Segundo Dia

Mike Peters

MSU Team Nicaragua with Roger Lacayo

Roger Lacayo works for La Asociacion de Consumidores de Masaya, an organization that defends consumer rights and educates consumers on how they are protected by Nicaraguan law. Mr. Lacayo spent much of his hour-long talk discussing Union Fenosa, a transnational energy company that was recently granted control of providing Nicaraguans with water, gas, and electricity. Union Fenosa is part of the Nicaraguan government´s attempt to privatize many of its public services. The privatization of public services - often as a mandate put on loans to Nicaragua - has devistated social programs like law enforcement, education, and health care.

Union Fenosa is notorious in Nicaragua and other Latin American countries for being corrupt and providing poor services to its customers. They often charge consumers for gas and electricity that they do not use. If they cut service because of late payments, malfunctions - or their own whims - they often continue to charge consumers for the services that they are no longer receiving. They violate many of the laws that empower Nicaraguan consumers, including one that mandates energy corporations to give 5 days notice before cutting any service.

Union Fenosa is one of three multinational corporations that currently provide most of Latin America with energy services. One of the best moments of Roger´s speech - he is a very gifted speaker and communicator - was when he told us of a meeting among social activists where they nicknamed the three companies the Nina, the Pinta, and the Santa Maria.

¨This is just a new way to exploit and hurt our people¨, he said ¨They used to do it with ships and guns and wars, now they want to do it with energy´¨. It was one of the many times today where a Nicaraguan compared colonization and the subjugation of Latin Americans to the multinational privatization that is exploiting Nicaraguans and other Latin American people.

Roger made it clear that Nicaraguans have had enough of this type of exploitation, and ¨´wouldn´t rest until Union Fenosa is out of Nicaragua¨´. He highlighted the Dominican Republic´s struggle with the same corporation and said that to get them out of Nicaragua, he and other activists would continue to petition the government, noting that they were violating many of the stipulations of their agreement with Nicaragua, which stated that Fenosa had to invest in the infrastructure and put money into providing better services, which they had not done.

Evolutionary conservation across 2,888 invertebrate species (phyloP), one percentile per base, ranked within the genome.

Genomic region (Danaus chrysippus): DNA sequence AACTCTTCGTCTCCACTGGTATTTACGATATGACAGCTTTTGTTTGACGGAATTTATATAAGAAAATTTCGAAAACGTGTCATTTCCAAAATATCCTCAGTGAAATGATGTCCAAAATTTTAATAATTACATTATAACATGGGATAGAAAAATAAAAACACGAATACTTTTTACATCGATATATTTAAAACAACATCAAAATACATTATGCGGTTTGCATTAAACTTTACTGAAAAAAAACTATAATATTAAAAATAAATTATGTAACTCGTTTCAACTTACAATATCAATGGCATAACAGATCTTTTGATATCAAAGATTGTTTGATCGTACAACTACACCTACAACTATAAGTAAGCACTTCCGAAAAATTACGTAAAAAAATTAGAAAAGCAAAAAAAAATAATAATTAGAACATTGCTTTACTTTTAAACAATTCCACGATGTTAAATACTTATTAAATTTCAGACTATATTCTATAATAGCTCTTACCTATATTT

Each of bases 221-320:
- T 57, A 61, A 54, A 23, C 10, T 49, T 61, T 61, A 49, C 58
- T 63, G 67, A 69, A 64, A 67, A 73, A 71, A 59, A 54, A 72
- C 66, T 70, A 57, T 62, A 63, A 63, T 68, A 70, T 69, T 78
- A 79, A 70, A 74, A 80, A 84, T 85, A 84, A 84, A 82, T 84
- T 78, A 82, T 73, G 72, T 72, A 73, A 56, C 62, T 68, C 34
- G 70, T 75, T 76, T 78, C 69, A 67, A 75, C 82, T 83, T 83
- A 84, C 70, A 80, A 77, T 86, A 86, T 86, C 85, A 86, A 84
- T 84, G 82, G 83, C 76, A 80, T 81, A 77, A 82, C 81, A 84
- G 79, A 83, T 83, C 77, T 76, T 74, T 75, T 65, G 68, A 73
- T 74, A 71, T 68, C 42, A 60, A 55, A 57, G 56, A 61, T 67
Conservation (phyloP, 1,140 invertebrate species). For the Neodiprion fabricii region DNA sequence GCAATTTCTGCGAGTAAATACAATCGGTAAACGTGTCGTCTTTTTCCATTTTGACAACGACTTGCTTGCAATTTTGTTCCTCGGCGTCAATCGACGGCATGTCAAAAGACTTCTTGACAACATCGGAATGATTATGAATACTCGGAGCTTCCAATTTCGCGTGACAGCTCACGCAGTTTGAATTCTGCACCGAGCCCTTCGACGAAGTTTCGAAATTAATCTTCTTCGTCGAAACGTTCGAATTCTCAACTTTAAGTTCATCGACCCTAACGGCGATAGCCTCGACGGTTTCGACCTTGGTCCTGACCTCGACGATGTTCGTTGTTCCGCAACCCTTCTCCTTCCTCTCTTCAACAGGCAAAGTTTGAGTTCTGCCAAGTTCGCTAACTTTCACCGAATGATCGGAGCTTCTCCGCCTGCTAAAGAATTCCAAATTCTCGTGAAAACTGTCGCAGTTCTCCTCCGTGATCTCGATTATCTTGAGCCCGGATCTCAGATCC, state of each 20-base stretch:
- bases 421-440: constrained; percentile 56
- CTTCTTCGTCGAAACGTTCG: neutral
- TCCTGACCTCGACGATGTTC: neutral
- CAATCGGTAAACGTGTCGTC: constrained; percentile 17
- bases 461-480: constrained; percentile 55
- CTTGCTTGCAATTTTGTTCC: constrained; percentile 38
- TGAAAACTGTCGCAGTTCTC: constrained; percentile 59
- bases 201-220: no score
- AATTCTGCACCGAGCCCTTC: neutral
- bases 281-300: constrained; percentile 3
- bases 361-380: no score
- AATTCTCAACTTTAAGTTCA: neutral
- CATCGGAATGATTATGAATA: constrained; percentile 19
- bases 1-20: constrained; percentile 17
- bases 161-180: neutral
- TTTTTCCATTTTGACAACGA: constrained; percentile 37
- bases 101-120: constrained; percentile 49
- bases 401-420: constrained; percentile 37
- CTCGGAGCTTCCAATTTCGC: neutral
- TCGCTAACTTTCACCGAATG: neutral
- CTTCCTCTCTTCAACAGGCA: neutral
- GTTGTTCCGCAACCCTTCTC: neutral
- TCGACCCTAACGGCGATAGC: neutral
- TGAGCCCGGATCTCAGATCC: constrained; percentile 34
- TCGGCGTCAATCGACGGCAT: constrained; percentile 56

One of us asked Roger how he hoped that Nicaraguans would receive energy once Union Fenosa was ousted. He had made it clear that his people didn´t have half the problems they do now - issues with poor service and widespread corruption - before the company took control of energy in 2000. In regards to his hopes for the future, he said:

¨There are more than enough Nicaraguan technicians. All of the people who work for the company are Nicaraguans. But we don´t blame them for what is going on. We know very well who to blame. It is the leaders of Union Fenosa and their corrupt politics that is doing this to us. We aren´t angry with the workers, who are just doing their job. Once we get rid of their corrupt politics and system, they can continue doing their jobs¨

As heavy as all these issues were, Roger was very affable, friendly, and light-hearted in his delivery. He wasn´t angry or bitter with anyone, but was just doing the best that he could to help the people in his community to be treated fairly.

He told us a story about a woman who took out a $1,000 loan to help pay for a piece of property that she had just bought. After making all her payments on time and paying off the entire loan, the creditors claimed that she still owed money, and wanted to confiscate the entire property, which was worth $47,000! ¨Imagine¨, he said, ¨now is that fair?¨ The worst part of this horror story was that the judge who took the case was supporting the corrupt creditors! It took a letter and petition from his organization to win the case for her, even though there was clear documentation - which he showed us - that proved that the loan had been paid. His discussion was filled with stories like this. I kept thinking to myself how could this man keep such a warm, friendly spirit and vibe with all these things going on around him?

When he introduced his boss, he joked that he and the other wokers got over their machismo attitude long enough to work for a woman. Jhon joked back that maybe she had gotten over it long enough to allow men to work for her. She wrapped up the session seemlessly. ¨Now, more than ever, we are defending the consumer¨ She had been a soldier in the Sandinista Revolution and said ¨In the army we defended with our lives, and now we continue to do the same¨ She perhaps summed up the courageous spirit of her people and their way of life when she said ¨I don´t think I´ve heard of a problem without a solution. The only problem maybe is that one day we die. But as long as we´re here, we´ll be fighting for our rights as humans¨.